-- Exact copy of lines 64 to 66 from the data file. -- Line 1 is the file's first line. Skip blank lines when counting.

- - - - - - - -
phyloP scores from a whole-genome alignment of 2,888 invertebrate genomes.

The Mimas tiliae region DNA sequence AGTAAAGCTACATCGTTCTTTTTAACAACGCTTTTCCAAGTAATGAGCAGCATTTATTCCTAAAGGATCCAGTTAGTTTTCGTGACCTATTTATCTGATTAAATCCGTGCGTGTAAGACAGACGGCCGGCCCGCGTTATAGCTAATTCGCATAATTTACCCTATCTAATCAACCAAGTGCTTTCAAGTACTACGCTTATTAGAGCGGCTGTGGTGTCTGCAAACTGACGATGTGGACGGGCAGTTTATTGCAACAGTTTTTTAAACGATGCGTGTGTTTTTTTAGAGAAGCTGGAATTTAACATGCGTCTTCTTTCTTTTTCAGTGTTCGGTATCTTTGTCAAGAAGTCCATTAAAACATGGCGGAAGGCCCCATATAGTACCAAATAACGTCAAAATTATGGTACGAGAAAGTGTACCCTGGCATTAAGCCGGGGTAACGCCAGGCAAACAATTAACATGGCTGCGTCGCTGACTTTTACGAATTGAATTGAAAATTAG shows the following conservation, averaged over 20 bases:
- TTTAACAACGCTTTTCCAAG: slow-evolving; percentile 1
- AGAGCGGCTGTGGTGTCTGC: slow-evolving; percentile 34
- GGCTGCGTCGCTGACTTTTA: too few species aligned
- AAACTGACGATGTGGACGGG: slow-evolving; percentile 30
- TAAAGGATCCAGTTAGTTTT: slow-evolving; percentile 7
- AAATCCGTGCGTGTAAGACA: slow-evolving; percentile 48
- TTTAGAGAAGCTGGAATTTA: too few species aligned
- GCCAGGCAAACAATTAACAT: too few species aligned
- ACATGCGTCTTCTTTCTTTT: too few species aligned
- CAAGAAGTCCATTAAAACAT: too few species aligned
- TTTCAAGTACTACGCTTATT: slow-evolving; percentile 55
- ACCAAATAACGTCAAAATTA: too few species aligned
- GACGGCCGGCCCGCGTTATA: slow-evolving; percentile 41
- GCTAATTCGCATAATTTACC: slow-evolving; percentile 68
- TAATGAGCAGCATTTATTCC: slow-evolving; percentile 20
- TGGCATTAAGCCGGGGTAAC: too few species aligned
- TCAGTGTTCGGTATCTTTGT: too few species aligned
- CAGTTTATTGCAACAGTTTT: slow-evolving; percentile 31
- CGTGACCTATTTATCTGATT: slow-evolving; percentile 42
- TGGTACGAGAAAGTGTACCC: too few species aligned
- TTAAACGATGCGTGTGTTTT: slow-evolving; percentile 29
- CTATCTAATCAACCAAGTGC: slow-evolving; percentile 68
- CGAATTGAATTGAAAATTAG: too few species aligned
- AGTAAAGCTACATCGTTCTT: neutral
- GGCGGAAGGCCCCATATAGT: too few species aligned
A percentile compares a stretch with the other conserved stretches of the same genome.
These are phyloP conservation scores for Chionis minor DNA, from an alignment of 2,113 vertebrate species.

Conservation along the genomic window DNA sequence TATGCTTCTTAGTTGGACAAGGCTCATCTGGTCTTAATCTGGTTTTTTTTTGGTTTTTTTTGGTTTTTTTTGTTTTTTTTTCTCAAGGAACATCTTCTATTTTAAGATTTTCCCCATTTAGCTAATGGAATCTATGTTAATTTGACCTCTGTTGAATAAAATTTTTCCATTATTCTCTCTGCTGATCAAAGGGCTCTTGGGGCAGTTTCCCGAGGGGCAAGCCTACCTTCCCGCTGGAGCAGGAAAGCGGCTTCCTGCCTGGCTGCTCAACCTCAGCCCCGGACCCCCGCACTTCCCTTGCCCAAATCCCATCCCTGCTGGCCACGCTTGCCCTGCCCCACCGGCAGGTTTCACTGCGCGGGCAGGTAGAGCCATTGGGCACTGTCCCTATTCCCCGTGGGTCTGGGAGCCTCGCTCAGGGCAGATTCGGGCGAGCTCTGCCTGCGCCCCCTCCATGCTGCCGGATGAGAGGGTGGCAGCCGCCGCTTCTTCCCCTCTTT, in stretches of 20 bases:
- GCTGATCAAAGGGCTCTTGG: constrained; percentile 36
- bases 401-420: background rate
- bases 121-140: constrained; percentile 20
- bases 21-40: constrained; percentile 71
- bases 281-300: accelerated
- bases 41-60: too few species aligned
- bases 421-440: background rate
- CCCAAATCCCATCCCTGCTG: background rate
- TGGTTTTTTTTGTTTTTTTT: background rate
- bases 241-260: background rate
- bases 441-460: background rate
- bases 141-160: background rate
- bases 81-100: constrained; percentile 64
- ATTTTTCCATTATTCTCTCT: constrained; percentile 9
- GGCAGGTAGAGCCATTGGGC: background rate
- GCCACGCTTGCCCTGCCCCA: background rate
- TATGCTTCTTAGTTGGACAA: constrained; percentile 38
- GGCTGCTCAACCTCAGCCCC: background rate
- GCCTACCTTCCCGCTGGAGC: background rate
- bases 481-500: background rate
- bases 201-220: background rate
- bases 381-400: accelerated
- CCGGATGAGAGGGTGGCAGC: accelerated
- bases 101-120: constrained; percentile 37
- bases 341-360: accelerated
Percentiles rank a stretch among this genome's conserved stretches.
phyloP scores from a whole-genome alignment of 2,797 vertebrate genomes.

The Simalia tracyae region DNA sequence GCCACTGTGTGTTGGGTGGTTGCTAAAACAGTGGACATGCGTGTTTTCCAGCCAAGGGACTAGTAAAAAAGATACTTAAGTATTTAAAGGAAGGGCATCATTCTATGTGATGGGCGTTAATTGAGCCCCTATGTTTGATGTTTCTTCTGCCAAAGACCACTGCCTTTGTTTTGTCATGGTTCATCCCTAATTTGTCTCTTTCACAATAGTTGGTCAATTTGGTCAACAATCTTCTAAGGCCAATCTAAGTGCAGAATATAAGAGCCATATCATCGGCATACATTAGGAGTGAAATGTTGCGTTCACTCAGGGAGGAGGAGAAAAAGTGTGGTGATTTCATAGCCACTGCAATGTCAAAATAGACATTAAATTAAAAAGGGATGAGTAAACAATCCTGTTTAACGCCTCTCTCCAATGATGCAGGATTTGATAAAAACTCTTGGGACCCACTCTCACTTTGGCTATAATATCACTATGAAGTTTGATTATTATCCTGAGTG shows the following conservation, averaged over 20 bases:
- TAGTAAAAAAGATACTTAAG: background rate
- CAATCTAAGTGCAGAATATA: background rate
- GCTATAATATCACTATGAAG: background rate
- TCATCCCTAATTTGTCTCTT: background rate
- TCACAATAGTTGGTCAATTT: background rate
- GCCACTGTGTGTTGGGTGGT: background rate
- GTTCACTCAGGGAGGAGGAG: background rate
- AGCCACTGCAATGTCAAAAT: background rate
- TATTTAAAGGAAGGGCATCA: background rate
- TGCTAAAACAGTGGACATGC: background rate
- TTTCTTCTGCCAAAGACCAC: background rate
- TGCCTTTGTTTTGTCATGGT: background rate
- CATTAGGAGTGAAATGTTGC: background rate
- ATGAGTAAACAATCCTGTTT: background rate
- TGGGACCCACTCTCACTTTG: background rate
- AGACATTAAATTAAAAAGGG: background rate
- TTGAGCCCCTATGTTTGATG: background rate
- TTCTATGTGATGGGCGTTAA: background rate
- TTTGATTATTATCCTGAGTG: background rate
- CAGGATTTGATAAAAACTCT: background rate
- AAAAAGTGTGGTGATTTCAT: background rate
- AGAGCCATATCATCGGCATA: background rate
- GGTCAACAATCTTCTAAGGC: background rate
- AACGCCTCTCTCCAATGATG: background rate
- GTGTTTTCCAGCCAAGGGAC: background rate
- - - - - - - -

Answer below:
- GCCACTGTGTGTTGGGTGGT: background rate
- GTTCACTCAGGGAGGAGGAG: background rate
- AGCCACTGCAATGTCAAAAT: background rate